Computer forensics is the practice of collecting, analyzing, and reporting digital information in a legally admissible way. It can be used to detect and prevent crime and in any dispute where evidence is stored digitally. Computer forensics has comparable examination stages to other forensic disciplines and faces similar issues.
About this guide
This guide discusses computer forensics from a neutral perspective. It is not linked to particular legislation or intended to promote a particular company or product and is not written in bias of either law enforcement or commercial computer forensics. It is aimed at a non-technical audience and provides a high-level view of computer forensics. This guide uses the term “computer,” but the concepts apply to any device that stores digital information. Where methodologies have been mentioned, they are provided as examples only and do not constitute recommendations or advice. Copying and publishing the whole or part of this article is licensed solely under the terms of the Creative Commons – Attribution Non-Commercial 3.0 license…
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Uses of computer forensics
There are few areas of crime or dispute where computer forensics cannot be applied. Law enforcement agencies have been among the earliest and heaviest users of computer forensics and consequently have often been at the forefront of developments in the field. Computers may constitute a ‘scene of a crime, for example, with hacking [ 1] or denial of service attacks , or they may hold evidence in the form of emails, internet history, documents, or other files relevant to crimes such as murder, kidnap, fraud and drug trafficking. It is not just the content of emails, documents, and other files that may interest investigators but also the ‘meta-data  associated with those files. A computer forensic examination may reveal when a document first appeared on a computer, when it was last edited when it was last saved or printed, and which user carried out these actions.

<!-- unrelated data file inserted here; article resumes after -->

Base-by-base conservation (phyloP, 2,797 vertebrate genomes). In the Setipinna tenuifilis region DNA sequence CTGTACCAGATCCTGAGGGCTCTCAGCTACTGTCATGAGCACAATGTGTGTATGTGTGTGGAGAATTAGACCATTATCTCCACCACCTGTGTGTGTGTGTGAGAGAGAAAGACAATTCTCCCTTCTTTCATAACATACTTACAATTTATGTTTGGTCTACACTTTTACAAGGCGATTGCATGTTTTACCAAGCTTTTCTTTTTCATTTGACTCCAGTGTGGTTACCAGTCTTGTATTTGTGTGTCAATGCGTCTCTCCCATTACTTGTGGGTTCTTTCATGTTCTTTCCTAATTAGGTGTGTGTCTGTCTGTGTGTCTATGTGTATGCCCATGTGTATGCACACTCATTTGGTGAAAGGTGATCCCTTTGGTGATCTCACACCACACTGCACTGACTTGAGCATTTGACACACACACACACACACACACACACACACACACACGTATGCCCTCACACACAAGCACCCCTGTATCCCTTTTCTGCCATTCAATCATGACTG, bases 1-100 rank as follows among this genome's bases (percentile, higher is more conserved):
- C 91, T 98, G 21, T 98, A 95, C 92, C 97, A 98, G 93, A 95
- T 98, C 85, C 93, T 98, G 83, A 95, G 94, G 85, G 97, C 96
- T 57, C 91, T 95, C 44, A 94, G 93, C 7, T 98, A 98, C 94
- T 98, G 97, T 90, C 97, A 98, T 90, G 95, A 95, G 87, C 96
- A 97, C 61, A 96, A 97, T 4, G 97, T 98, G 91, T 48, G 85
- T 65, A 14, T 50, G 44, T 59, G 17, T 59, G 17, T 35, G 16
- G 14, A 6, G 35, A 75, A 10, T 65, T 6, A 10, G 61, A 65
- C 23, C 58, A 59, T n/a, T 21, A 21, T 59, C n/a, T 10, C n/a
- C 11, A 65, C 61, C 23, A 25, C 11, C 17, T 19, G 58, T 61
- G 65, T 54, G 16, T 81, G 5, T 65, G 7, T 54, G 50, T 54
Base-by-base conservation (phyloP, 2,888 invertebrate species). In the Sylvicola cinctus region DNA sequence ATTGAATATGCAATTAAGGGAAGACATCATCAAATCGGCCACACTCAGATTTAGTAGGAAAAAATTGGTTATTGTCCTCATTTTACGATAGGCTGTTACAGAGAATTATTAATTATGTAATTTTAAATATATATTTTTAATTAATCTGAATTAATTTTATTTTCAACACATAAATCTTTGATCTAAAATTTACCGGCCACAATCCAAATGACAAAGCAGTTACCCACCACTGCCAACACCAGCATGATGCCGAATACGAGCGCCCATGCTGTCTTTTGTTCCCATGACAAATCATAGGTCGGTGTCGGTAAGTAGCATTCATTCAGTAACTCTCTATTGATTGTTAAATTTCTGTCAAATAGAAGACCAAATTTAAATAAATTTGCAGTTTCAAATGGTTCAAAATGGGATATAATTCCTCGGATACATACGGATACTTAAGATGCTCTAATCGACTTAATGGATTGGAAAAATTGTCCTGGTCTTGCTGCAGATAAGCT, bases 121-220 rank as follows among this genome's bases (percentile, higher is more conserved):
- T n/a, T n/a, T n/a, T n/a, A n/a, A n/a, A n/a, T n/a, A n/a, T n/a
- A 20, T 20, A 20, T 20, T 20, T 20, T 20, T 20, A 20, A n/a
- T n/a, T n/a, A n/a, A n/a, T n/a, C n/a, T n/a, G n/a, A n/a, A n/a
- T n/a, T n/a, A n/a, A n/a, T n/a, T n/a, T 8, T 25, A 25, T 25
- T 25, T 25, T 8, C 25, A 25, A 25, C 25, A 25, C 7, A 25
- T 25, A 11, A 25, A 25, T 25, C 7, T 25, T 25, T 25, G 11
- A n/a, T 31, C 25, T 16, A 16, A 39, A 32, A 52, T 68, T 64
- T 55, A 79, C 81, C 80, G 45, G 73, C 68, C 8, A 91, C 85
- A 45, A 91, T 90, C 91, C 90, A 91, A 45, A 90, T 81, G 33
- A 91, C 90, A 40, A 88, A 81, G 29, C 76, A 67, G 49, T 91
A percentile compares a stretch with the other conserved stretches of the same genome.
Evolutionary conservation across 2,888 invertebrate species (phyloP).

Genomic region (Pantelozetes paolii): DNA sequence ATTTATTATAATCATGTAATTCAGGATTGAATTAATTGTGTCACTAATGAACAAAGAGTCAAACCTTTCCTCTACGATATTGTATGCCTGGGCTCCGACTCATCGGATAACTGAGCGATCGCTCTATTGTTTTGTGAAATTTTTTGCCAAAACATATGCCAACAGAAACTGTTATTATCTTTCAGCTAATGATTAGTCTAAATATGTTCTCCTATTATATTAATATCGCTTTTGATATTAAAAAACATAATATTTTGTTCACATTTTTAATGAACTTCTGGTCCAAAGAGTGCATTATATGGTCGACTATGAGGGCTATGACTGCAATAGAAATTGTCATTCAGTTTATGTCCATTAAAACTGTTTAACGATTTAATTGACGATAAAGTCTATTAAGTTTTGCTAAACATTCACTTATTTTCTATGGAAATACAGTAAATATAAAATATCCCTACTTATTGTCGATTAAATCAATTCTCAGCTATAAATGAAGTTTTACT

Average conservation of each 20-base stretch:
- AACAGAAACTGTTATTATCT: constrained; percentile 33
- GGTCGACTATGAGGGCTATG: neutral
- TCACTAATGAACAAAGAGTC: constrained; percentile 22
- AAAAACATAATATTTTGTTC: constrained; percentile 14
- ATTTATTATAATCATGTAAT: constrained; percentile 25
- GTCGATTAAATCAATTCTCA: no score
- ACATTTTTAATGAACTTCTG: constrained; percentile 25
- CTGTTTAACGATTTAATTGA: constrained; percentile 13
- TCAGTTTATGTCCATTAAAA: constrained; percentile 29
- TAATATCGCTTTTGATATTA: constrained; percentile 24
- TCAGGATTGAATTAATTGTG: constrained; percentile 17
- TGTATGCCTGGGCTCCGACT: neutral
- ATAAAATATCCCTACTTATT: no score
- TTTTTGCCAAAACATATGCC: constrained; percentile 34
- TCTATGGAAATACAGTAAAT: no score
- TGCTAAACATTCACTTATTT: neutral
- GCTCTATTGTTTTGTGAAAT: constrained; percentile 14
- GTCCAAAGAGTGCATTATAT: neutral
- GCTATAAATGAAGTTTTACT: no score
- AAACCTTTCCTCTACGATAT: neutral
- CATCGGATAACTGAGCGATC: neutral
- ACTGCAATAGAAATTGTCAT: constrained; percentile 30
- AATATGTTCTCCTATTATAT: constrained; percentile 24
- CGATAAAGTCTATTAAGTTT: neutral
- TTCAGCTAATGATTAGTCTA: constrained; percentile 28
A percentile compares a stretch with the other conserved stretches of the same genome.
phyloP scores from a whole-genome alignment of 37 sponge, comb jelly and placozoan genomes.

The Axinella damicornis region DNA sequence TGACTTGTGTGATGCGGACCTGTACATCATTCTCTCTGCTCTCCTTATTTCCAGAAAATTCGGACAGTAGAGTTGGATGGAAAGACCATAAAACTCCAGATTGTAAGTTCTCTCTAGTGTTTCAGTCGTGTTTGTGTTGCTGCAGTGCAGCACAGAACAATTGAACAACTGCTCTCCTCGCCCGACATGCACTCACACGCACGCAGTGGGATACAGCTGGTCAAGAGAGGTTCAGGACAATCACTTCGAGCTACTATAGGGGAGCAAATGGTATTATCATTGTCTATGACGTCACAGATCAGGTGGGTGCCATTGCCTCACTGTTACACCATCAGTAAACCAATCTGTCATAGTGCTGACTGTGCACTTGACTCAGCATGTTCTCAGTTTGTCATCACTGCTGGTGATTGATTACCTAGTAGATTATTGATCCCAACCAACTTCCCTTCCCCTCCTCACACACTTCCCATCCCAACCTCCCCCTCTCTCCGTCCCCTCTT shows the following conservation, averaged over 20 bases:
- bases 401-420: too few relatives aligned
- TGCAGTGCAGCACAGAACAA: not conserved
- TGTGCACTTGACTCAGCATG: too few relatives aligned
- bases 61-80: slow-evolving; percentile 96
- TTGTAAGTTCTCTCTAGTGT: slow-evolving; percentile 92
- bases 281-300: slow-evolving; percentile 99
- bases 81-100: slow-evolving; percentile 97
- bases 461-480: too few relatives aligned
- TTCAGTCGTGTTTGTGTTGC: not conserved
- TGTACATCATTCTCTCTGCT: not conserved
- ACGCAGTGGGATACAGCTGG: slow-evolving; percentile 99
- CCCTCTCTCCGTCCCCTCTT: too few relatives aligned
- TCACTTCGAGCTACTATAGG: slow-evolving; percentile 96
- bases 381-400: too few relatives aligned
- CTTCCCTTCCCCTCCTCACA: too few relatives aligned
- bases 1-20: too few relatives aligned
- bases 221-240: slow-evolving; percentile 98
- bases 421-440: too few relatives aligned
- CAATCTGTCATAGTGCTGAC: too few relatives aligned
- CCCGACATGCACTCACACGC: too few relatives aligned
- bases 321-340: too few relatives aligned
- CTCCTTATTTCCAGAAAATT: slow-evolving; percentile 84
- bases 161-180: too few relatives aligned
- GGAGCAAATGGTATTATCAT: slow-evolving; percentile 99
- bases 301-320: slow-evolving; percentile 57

More recently, commercial organizations have used computer forensics to their benefit in a variety of cases such as;
- Intellectual Property theft
- Industrial espionage
- Employment disputes
- Fraud investigations
- Matrimonial issues
- Bankruptcy Investigations
- Inappropriate email and internet use in the workplace
- Regulatory compliance
For evidence to be admissible, it must be reliable and not prejudicial, meaning that at all stages of this process, admissibility should be at the forefront of a computer forensic examiner’s mind. One set of guidelines that has been widely accepted to assist in this is the Association of Chief Police Officers Good Practice Guide for Computer-Based Electronic Evidence or ACPO Guide for short. Although the ACPO Guide is aimed at United Kingdom law enforcement, its main principles apply to all computer forensics in whatever legislature. The four main principles from this guide have been reproduced below (with references to law enforcement removed):
No action should change data held on a computer or storage media which may be subsequently relied upon in court. In circumstances where a person finds it necessary to access original data held on a computer or storage media, that person must be competent to do so and give evidence explaining the relevance and the implications of their actions.
An audit trail or another record of all processes applied to computer-based electronic evidence should be created and preserved. An independent third party should be able to examine those processes and achieve the same result. The person in charge of the investigation has overall responsibility for ensuring that the law and these principles are adhered to. In summary, no changes should be made to the original. However, if access/changes are necessary, the examiner must know what they are doing and record their actions.
Principle 2 above may raise the question: In what situation would changes to a suspect’s computer by a computer forensic examiner be necessary? Traditionally, the computer forensic examiner would copy (or acquire) information from a device that is turned off. A write-blocker would make an exact bit for bit copy  of the original storage medium. The examiner would then work from this copy, leaving the original demonstrably unchanged.